Jail Expansion Grant Provokes Protest

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Activists gathered at the Town Clock Tower on Jan. 16 to protest a proposed expansion of Santa Cruz County’s Rountree Detention Facility in Watsonville. Holding signs with slogans such as “Save the Whales, Not the Jails” and “Education — Not Incarceration,” the protesters shared their experiences with incarceration over a megaphone, discussed alternatives and called on residents to oppose the expansion. The protest was supported by Sin Barras, a local grassroots prison-reform organization.

That same day, the Board of State and Community Corrections (BSCC) officially recommended that Santa Cruz County receive a $24.8 million grant for the proposed expansion. The Board of Supervisors has 90 days to accept or decline the grant.

The expansion entails a brick-and-mortar addition to the overcrowded Rountree facility that would add 64 new beds, freeing up space for education and rehabilitation programs that are currently filled with temporary beds, said Sheriff Department public information officer Deputy Ryan Kennedy.

The grant has been a source of pride for the Santa Cruz Sheriff’s Department, which applied for it last fall. Deputy Kennedy said the expansion would curb overcrowding in county jails and reduce recidivism by expanding programs that “set inmates up for success” after they’ve served their sentence.

The protesters, on the other hand, are concerned the expansion foreshadows a permanent increase in the jail’s population and represents a misuse of money they’d rather see spent elsewhere.

Activists displaying their support for education and rehabilitation rather than jail expansion made additional signs for protestors in solidarity with the cause. Photo by Matthew Tsuda.
Activists displaying their support for education and rehabilitation rather than jail expansion made additional signs for protestors in solidarity with the cause. Photo by Matthew Tsuda.

“I feel people’s access to social services shouldn’t have to happen only once they’re incarcerated,” said Sin Barras founder Courtney Hanson. “If we funded homeless services, drug and mental health treatment and affordable housing, it would prevent many people from being incarcerated in the first place. Historically, we’ve seen that no matter what excuse is presented for expanding the prison system, once the beds are built, they will be filled.”

The money comes from a $500 million pool created by California Senate Bill 1022 in 2012 for county jail expansions. SB 1022 was passed in order to help offset the influx of new inmates into county jails caused by Gov. Jerry Brown’s 2011 AB 109 realignment legislation, which mandates that all non-violent, non-serious and non-sexual offenders will serve their sentences in county jails instead of state prisons.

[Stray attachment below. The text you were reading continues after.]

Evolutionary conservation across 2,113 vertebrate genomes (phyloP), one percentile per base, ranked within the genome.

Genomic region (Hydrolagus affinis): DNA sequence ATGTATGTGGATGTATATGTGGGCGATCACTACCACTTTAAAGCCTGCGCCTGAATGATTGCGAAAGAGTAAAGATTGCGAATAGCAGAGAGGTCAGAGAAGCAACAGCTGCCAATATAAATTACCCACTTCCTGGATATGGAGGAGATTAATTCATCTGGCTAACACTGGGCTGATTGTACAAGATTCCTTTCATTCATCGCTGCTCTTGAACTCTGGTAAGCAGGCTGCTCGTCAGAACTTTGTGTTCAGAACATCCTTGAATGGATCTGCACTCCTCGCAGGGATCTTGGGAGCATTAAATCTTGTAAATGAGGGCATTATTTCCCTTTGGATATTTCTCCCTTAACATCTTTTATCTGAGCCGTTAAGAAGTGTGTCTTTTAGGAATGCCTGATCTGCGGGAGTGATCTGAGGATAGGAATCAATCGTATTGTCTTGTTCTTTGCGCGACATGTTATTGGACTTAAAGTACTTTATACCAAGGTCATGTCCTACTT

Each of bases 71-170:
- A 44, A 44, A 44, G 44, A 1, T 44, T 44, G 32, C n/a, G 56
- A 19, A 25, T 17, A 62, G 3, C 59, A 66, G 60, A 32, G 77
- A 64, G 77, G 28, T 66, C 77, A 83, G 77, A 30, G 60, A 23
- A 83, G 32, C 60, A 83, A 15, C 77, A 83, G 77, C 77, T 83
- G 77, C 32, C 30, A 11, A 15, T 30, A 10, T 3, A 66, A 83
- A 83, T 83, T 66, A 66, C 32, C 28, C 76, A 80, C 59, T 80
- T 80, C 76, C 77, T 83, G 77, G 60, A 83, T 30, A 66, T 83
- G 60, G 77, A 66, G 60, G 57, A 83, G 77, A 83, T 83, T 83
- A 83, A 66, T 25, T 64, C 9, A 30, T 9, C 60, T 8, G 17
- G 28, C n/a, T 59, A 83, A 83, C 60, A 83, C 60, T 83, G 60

Last year, representatives from 36 counties submitted grant applications to the BSCC and 15 of those were conditionally approved on Jan. 16. Similar protests to the one at the Town Clock Tower occurred simultaneously in some of those counties, Hanson said.

The applications were judged in part by how closely they meet AB 109’s goals of reducing recidivism by placing a greater emphasis on community-oriented rehabilitation and re-entry programs. Santa Cruz ranked first among medium-size county applicants and previously received awards for its innovative response to AB 109 with initiatives like the Custody Alternatives Program (CAP). The CAP allows inmates convicted of less serious crimes to do unpaid work at county sites or be confined to their homes and tracked with ankle bracelets in lieu of serving out their sentences in jail.

Still, Tash Nguyen, a long-time member of Sin Barras, said the county should further explore ways to decrease its jail population instead of expanding its capacity. She listed bail reform, sentencing reform and expansion of the CAP as possibilities.

“Santa Cruz is already leading by example in these areas,” Nguyen said. “I understand the Sheriff’s Department wants to do the best job it can, but its logic and application is just too conservative.”

Nguyen and other protesters said they were skeptical the expansion would contribute to a more humane and forward-thinking county jail system.

“Why are jails becoming the new social services?” Nguyen said. “Why are we making such great strides to give people so much programming only after we’ve ripped them away from their community, their family and future job opportunities?”

Deputy Kennedy said while the Sheriff’s Department is committed to exploring all of its options, overcrowded county jails are a problem that can’t be fixed solely with additional programs. He said the new beds would reduce tensions caused by overcrowding and the more that are empty, the better.

The ultimate goal, Deputy Kennedy said, is to create a “tiered” incarceration system allowing well-behaved inmates access to a wide variety of rehabilitation and re-entry programs while keeping dangerous offenders in more secure quarters.

“They’re looking at it from the outside in,” Kennedy said. “When it comes to us and the people protesting this expansion, our goal is the same — we don’t want people coming back to jail. But it’s very easy to say, ‘If you just spend money on rehab people won’t come back.’ That’s a very idealistic view. I’ve seen all aspects of the criminal justice system and there has to be a bit of both sides — it can’t just be programs.”

The Board of Supervisors is expected to make its decision on the grant by April, and both the Sheriff’s Department and Sin Barras said they will appear before the Board to argue their cases.

“I would say we want the same thing,” Kennedy said. “We’re just seeing it from two different angles.”